The Transmutation Of Time - Part 2 © 2003 - A Hole In Time © 1993 Margaret Price

This story is set one year after the conclusion of "The Will of Ormril,"bringing together all of the players in that story...and then is an overlapping 5th and 7th Doctor story taken out of time.

For series chronology, it is after "Resurrection of the Daleks" for the 5th Doctor and "Survival" for the 7th Doctor.




One Year Later

Chapter One

"Can You Manage?"

Inside the TARDIS control room, the Doctor stood scowling down at the control console, his usually bright and cheerful face sullen. He had always found parting company with his com pan ions difficult, even at the best of times, but his most recent parting had been especially hard. Af ter encountering the Daleks on Earth Tegan announced that she'd had enough of the death and destruction that always seemed to follow in the Time Lord's wake and stayed behind. Feeling partly responsible for her disillusionment, the Doctor had been brooding ever since.

Turlough came through the inner door, stopping dead when he saw the Doctor was still sulk ing. Sighing heavily, he wondered what might be going on inside the Time Lord's mercurial mind. His moods were next to impossible to gauge. One minute he would be so deep in thought as to be practically catatonic and the next he would be dashing out the door into the most ap palling danger.

The Doctor looked up and smiled, attempting to raise his own spirits with a show of cheerful ness. "Well? Have you decided where you want to go?"

Turlough shook his head. "I haven't given it much thought, actually. I came to tell you…" his voice trailed off when he thought he saw the Doctor waver on his feet. "Are you alright?"

Just as puzzled as his companion, the Doctor leaned heavily against the console. "I'm fine. Just a bit dizzy, that's all." Seeing the young man was less than convinced, he admitted, "Well, actually, I haven't felt quite myself since that last trip down the Dalek's time corridor."

Just the fact that the Doctor would admit to feeling even slightly off had Turlough worried. "Perhaps you should lie down for a while. You know you haven't slept since—"

"No, no, no, I'm fine," the Doctor said, waving a hand in the air. "Stop making such a—" His knees suddenly gave way, forcing him to grab the console to keep from falling. His companion was beside him immediately. Looking him in the eye, he said mildly, "Perhaps I should lie down for a while."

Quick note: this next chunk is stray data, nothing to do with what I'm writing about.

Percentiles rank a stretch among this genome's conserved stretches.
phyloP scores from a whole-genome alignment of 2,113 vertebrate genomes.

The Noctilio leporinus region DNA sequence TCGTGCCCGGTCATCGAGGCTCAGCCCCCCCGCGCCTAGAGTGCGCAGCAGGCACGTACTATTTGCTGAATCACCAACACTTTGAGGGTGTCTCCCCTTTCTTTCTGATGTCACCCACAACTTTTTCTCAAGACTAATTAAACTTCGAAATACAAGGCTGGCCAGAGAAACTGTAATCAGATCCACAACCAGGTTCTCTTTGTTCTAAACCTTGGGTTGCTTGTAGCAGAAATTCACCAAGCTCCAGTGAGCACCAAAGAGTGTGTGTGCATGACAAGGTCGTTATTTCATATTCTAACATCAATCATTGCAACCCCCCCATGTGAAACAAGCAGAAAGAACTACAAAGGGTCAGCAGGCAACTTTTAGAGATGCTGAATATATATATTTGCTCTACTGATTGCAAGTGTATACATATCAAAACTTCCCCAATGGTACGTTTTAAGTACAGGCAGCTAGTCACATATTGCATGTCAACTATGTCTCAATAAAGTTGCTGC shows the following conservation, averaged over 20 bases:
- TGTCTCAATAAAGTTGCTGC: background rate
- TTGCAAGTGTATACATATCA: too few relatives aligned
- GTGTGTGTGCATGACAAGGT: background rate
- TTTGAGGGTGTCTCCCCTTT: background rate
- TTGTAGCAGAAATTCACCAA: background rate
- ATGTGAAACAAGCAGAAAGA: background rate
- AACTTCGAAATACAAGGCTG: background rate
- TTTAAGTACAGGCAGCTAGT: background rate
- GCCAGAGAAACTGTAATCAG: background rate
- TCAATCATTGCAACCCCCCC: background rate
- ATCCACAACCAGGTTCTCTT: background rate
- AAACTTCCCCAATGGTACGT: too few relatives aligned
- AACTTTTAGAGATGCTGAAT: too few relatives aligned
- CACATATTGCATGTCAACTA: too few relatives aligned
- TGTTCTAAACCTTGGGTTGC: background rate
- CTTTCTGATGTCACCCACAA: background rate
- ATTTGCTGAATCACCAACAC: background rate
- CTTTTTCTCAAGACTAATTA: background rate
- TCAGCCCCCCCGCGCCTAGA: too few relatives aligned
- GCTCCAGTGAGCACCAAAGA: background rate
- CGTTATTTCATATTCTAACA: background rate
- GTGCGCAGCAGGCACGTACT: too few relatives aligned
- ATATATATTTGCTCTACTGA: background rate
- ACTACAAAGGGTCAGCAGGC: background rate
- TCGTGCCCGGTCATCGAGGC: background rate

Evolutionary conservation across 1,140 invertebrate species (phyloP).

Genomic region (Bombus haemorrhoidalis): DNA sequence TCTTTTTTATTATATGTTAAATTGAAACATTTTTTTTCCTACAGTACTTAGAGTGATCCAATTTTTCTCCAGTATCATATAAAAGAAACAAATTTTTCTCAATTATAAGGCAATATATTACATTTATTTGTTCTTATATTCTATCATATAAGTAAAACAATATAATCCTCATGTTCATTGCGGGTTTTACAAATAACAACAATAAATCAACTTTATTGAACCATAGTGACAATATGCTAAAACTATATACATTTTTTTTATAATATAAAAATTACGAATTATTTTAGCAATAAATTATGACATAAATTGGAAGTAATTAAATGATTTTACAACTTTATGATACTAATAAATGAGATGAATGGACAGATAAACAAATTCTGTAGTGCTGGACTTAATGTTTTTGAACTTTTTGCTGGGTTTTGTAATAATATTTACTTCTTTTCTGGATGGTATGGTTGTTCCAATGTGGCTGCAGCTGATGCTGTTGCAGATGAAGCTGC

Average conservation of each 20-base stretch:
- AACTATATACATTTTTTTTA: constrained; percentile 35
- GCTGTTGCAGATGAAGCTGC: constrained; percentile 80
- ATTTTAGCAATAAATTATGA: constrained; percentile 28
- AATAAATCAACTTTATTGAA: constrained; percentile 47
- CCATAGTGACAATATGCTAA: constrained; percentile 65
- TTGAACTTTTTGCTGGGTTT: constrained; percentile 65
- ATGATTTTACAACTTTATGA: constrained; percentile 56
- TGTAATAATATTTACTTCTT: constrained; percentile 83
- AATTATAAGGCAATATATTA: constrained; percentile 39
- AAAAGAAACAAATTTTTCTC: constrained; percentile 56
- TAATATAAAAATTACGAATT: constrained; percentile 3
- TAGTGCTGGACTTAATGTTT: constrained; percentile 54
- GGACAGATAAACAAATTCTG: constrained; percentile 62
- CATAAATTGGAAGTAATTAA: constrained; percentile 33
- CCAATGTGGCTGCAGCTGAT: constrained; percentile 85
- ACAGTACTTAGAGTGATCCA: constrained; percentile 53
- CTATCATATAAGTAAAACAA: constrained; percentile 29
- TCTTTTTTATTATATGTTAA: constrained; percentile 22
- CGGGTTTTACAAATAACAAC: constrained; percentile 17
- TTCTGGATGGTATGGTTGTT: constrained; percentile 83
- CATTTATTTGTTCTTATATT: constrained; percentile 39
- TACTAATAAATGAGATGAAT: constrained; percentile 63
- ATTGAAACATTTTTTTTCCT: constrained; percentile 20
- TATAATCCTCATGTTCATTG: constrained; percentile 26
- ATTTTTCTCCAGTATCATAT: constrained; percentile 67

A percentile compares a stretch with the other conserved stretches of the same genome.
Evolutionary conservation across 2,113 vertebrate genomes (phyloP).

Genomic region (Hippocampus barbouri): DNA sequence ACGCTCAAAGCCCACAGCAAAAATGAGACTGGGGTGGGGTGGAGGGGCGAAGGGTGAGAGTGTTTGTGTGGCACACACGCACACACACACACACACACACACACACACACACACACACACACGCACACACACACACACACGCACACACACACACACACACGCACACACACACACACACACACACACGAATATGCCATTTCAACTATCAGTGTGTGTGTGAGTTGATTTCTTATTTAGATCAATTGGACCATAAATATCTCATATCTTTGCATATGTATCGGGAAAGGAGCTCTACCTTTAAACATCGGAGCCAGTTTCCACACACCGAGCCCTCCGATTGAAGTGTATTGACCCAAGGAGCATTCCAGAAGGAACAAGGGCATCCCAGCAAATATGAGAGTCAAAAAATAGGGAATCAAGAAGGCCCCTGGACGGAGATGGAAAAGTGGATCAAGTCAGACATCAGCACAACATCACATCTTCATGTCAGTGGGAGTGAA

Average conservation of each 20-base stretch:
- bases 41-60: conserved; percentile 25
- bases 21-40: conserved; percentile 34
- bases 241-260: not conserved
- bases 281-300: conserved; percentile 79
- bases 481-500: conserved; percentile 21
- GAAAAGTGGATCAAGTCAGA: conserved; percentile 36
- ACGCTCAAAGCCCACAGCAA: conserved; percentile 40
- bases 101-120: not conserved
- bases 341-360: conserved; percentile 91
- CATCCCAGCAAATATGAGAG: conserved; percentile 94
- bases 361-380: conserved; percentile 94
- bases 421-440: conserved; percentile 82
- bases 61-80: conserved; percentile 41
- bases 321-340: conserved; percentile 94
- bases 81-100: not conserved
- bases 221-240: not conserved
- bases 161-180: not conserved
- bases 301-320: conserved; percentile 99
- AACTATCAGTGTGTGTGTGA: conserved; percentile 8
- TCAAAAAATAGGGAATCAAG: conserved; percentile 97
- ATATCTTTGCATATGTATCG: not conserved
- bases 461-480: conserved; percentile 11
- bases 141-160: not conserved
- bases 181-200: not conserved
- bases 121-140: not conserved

With Turlough to steady him, the Doctor slowly made his way from the console room into the maze of corridors within the impossibly large time machine. He intended on going to his own room, but he continued to weaken visibly with each step, forcing Turlough to steer him into one of the unoccupied rooms in the living area. He eased the exhausted Time Lord down onto the bed, helping him off with his coat.

"I don't understand what's wrong with me," the Doctor admitted dazedly. "I'm so tired. No, that's wrong, not tired. Drained."

"I think you need a doctor," Turlough remarked, receiving a sideways glance in reply. "I'm not joking, Doctor! You need help!" He was expecting the usual argument and was astonished when the Time Lord nodded his agreement.

"You'll need to change course," the Doctor said as he sank wearily back onto the bed. "Now let's see, where are we…?" he muttered. A moment later he was rattling off a set of coordinates that would take them to the nearest medical station.

Turlough nodded and turned to leave, stopping when the Doctor asked, "Do you think you can manage on your own?"

His companion gave him a wry smile. "I was about to ask you the same thing."

Turlough hurriedly entered the coordinates, checking them over once before hurrying back to the Doctor. Even in this brief absence it was obvious his condition was deteriorating rapidly. He had gone very pale and was weakening steadily, his breathing having become slightly labored. As serious as this was, it was not nearly so worrying as the fact that his hearts seemed to be beating out of synch.

It was obvious the Doctor would not be going anywhere for a while and Turlough decided to put him to bed properly. The Doctor did his best to assist as his companion changed his clothes, but found he had almost no strength left and muttered something in an apologetic tone as the blankets were pulled over him.

Within a few minutes the Time Lord was out cold. Whether he simply fell asleep or lost consciousness, Turlough could not tell. Heaving a resigned sigh, the young man took a seat beside the bed and leaned back. He was at a complete loss as to what to do next and sat staring into space. The TARDIS suddenly gave a violent shudder and Turlough cursed under his breath, thinking he had either programmed the computer wrong, or the Doctor had given him the wrong coordinates. He got as far as the door before another violent lurch threw him into the wall in the corridor and then down to the floor.

To Turlough's horror, the walls started to distort and then everything seemed to spin. His last thoughts before passing out were of the irony of the situation. While a servant of the Black Guardian, he had tried—and failed—several times to kill the Doctor. Now he actually seemed to have succeeded without even trying.